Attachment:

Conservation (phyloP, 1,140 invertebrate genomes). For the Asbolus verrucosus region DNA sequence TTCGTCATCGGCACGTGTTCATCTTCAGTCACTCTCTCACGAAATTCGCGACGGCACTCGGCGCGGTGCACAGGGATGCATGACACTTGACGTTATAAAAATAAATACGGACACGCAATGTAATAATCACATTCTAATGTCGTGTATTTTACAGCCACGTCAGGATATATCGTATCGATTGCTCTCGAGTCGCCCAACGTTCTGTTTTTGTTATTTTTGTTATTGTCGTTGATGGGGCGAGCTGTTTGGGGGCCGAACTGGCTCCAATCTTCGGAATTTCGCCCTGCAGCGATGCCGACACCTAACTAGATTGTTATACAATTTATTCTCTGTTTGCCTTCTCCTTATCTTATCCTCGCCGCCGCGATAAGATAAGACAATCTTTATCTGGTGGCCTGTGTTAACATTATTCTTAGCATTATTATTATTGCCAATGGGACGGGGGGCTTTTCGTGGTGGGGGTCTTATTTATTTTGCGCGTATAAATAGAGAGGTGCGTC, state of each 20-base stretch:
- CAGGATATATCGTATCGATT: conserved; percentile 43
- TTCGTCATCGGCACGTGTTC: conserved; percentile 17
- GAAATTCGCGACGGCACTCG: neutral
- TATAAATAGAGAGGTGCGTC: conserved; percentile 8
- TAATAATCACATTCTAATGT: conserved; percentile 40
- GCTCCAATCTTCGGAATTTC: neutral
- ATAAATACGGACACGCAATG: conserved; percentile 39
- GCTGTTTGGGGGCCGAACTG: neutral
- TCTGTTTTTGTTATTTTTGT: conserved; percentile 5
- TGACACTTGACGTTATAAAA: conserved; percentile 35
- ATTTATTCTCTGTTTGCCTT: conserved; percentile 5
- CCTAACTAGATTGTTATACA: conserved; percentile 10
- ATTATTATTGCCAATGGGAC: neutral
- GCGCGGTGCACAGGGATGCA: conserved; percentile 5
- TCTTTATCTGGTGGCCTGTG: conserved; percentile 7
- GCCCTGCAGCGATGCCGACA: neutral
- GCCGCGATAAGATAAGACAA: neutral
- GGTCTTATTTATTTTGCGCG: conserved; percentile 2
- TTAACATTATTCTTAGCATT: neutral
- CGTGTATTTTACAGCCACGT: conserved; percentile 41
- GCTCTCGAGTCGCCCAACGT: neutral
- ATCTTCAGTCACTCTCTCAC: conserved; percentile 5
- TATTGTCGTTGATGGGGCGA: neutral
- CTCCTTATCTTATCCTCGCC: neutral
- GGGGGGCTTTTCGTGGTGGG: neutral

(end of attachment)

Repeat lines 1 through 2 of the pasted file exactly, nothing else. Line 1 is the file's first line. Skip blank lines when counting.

Conservation (phyloP, 1,140 invertebrate genomes). For the Asbolus verrucosus region DNA sequence TTCGTCATCGGCACGTGTTCATCTTCAGTCACTCTCTCACGAAATTCGCGACGGCACTCGGCGCGGTGCACAGGGATGCATGACACTTGACGTTATAAAAATAAATACGGACACGCAATGTAATAATCACATTCTAATGTCGTGTATTTTACAGCCACGTCAGGATATATCGTATCGATTGCTCTCGAGTCGCCCAACGTTCTGTTTTTGTTATTTTTGTTATTGTCGTTGATGGGGCGAGCTGTTTGGGGGCCGAACTGGCTCCAATCTTCGGAATTTCGCCCTGCAGCGATGCCGACACCTAACTAGATTGTTATACAATTTATTCTCTGTTTGCCTTCTCCTTATCTTATCCTCGCCGCCGCGATAAGATAAGACAATCTTTATCTGGTGGCCTGTGTTAACATTATTCTTAGCATTATTATTATTGCCAATGGGACGGGGGGCTTTTCGTGGTGGGGGTCTTATTTATTTTGCGCGTATAAATAGAGAGGTGCGTC, state of each 20-base stretch:
- CAGGATATATCGTATCGATT: conserved; percentile 43